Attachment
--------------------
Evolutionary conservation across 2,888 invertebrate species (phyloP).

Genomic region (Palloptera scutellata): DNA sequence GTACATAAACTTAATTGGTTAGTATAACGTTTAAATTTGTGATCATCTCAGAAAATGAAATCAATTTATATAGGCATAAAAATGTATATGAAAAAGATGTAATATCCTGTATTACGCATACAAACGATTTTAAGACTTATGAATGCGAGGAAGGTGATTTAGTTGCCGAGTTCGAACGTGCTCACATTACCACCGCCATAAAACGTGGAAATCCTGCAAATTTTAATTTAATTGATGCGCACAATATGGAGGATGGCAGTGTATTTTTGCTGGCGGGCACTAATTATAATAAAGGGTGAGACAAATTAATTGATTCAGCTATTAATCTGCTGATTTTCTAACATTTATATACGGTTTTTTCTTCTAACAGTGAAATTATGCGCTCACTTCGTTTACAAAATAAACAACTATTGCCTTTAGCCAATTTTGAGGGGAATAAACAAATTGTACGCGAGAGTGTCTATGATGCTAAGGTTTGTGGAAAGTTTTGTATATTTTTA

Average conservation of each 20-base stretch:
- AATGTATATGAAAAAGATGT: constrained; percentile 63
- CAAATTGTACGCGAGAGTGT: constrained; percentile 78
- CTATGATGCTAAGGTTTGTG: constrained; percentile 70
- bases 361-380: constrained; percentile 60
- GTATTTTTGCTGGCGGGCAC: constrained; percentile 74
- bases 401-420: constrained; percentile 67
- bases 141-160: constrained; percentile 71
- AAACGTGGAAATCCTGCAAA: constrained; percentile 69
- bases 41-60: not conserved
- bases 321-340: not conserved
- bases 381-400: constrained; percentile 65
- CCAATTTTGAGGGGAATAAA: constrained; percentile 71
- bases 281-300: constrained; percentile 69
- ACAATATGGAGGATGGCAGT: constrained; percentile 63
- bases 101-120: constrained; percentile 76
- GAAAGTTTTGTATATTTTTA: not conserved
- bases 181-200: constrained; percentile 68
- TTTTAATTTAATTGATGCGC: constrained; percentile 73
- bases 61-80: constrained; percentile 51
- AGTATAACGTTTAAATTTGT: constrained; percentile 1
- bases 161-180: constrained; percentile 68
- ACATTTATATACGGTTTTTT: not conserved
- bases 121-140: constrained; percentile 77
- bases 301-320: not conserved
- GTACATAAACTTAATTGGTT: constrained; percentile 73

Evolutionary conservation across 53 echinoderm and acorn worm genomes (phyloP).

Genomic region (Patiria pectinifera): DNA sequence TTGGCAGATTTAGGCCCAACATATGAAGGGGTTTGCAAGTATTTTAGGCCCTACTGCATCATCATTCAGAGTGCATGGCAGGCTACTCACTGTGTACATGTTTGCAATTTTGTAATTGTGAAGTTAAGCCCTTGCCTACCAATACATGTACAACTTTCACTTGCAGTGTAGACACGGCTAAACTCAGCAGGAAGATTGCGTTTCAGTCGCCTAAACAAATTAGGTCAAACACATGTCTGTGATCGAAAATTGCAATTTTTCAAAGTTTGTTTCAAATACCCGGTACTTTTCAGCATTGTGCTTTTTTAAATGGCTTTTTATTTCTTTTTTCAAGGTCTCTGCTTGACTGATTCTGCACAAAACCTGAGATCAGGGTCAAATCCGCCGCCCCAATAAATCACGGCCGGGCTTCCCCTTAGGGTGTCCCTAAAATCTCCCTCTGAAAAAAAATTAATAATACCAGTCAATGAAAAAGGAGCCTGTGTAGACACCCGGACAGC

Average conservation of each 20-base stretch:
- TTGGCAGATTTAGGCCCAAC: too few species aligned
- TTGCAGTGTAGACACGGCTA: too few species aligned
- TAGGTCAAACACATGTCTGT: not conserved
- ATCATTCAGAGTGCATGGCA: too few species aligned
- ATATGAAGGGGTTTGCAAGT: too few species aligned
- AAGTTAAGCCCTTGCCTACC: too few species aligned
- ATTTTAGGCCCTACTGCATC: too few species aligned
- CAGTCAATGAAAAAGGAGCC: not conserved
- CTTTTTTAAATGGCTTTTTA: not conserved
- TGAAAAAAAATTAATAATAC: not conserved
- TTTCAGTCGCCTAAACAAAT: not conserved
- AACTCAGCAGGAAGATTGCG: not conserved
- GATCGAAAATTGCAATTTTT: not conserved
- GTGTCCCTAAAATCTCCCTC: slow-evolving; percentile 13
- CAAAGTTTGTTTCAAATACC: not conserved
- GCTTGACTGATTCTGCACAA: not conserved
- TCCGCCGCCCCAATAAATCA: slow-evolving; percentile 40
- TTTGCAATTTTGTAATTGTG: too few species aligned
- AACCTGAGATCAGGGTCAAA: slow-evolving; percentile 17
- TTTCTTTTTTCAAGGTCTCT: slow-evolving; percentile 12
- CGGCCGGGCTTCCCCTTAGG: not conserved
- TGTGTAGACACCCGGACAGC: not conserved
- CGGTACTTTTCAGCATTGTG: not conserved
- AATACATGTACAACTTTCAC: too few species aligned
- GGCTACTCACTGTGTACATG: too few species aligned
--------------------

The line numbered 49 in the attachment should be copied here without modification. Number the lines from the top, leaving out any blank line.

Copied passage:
- TTTGCAATTTTGTAATTGTG: too few species aligned